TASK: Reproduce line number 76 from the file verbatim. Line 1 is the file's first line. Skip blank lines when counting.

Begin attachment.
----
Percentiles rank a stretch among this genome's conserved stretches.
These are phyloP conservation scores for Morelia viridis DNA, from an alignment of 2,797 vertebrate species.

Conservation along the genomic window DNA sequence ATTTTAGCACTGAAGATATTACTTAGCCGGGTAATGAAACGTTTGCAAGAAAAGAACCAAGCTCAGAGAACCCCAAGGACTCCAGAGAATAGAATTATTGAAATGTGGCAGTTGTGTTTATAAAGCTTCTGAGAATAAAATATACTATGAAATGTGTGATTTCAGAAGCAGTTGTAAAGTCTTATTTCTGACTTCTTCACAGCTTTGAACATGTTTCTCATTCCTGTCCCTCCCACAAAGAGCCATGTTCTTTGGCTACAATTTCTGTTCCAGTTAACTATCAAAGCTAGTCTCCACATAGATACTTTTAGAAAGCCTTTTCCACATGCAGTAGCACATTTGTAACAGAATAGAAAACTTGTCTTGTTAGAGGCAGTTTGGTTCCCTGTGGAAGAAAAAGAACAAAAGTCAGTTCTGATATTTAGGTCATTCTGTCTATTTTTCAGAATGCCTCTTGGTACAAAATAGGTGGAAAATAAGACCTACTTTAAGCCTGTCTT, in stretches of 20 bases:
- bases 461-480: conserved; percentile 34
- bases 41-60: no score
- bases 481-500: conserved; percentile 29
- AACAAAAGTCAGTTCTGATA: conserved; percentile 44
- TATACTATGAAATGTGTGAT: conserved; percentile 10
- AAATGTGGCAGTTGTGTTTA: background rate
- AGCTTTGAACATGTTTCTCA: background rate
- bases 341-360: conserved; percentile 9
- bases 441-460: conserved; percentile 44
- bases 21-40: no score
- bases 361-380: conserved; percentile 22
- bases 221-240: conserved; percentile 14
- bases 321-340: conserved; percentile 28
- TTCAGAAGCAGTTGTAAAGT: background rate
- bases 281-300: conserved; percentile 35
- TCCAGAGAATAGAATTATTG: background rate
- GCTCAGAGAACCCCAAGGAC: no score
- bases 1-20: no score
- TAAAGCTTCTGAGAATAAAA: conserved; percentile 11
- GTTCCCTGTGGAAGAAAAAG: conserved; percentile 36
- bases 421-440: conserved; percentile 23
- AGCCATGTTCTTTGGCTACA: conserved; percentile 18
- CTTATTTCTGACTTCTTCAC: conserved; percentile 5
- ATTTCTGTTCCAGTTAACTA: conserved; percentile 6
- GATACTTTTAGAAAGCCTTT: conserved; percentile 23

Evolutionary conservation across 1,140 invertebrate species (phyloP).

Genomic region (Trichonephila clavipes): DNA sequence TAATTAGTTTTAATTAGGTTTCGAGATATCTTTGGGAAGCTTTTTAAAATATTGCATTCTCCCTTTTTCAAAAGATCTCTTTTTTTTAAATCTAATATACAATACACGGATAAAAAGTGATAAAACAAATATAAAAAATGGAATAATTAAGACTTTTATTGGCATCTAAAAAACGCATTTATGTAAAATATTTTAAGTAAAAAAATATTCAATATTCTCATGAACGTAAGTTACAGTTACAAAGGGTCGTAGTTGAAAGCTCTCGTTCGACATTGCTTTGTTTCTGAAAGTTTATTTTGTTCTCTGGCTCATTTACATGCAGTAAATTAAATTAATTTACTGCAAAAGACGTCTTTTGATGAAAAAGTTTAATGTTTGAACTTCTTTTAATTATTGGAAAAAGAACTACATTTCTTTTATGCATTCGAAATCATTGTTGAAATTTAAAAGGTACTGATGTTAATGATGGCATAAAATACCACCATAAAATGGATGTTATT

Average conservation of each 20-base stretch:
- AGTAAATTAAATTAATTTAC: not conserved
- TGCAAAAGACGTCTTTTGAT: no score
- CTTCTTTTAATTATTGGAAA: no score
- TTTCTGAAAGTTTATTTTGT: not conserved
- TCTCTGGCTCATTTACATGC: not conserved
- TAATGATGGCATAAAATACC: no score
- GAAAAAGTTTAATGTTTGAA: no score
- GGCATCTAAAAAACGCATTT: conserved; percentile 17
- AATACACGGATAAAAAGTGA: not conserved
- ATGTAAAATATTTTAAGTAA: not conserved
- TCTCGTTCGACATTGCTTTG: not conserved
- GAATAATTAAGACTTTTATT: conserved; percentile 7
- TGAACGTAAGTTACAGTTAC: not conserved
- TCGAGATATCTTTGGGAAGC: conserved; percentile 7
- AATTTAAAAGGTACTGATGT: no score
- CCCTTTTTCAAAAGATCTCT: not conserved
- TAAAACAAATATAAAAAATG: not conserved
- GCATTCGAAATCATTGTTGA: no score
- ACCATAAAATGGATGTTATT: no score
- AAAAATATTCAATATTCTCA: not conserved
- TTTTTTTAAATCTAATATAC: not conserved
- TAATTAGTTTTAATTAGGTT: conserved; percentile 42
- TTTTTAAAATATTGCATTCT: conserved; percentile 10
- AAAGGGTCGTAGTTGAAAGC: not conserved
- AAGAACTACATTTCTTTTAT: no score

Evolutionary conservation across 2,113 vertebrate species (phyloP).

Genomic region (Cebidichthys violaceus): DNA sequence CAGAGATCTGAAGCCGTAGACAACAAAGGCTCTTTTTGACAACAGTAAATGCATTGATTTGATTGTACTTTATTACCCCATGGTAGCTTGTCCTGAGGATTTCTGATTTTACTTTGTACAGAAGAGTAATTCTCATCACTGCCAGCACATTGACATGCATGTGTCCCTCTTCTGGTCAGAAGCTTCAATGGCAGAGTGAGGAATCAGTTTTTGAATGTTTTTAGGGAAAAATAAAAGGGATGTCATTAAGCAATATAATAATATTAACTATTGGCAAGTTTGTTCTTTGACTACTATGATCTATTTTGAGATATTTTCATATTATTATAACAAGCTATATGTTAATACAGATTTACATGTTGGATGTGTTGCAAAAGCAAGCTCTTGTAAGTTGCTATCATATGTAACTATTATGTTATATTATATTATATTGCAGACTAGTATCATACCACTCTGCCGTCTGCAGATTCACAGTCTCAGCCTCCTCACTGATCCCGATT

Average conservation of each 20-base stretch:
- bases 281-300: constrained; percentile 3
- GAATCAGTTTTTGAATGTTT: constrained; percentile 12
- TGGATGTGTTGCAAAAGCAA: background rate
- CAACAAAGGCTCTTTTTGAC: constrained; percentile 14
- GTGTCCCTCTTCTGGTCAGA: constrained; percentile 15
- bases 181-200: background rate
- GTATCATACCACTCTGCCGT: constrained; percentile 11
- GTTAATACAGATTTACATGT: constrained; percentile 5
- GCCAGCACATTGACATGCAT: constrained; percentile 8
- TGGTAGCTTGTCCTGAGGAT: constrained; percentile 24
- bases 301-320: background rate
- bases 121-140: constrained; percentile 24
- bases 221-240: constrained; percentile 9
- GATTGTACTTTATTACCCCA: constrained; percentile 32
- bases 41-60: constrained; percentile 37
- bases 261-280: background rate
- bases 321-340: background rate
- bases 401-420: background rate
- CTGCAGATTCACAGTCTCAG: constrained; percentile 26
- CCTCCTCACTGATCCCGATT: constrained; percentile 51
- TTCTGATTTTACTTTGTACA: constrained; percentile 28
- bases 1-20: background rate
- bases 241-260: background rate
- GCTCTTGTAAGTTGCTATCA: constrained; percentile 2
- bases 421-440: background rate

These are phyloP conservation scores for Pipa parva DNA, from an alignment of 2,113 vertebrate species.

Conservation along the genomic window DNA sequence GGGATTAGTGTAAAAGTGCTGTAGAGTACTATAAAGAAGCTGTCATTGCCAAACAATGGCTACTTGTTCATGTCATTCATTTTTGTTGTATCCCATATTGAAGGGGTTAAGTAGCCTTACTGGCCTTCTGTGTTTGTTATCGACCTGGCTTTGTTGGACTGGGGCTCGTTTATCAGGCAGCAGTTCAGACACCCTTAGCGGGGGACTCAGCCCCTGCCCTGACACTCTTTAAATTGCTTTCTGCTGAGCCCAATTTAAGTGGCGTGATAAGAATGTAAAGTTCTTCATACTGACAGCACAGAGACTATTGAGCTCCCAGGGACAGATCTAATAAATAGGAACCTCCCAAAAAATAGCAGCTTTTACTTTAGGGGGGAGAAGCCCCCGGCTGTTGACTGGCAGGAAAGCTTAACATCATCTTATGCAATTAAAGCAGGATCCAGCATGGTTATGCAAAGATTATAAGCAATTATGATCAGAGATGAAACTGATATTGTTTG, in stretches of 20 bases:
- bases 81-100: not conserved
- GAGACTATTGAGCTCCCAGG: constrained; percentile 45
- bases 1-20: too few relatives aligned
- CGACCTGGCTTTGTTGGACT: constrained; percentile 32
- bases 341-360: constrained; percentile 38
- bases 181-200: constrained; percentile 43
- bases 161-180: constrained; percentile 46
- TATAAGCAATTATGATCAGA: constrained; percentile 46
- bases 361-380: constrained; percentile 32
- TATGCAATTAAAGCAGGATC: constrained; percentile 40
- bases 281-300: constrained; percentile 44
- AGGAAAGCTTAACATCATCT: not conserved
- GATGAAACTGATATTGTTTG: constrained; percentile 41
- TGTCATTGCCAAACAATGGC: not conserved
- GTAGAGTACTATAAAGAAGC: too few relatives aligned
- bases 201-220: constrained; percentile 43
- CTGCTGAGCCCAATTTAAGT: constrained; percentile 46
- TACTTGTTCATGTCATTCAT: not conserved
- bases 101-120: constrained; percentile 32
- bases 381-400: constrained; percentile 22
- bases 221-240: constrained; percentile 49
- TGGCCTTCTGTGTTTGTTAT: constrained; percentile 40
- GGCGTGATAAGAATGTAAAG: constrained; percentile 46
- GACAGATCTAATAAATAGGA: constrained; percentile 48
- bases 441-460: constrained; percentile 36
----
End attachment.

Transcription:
- bases 321-340: background rate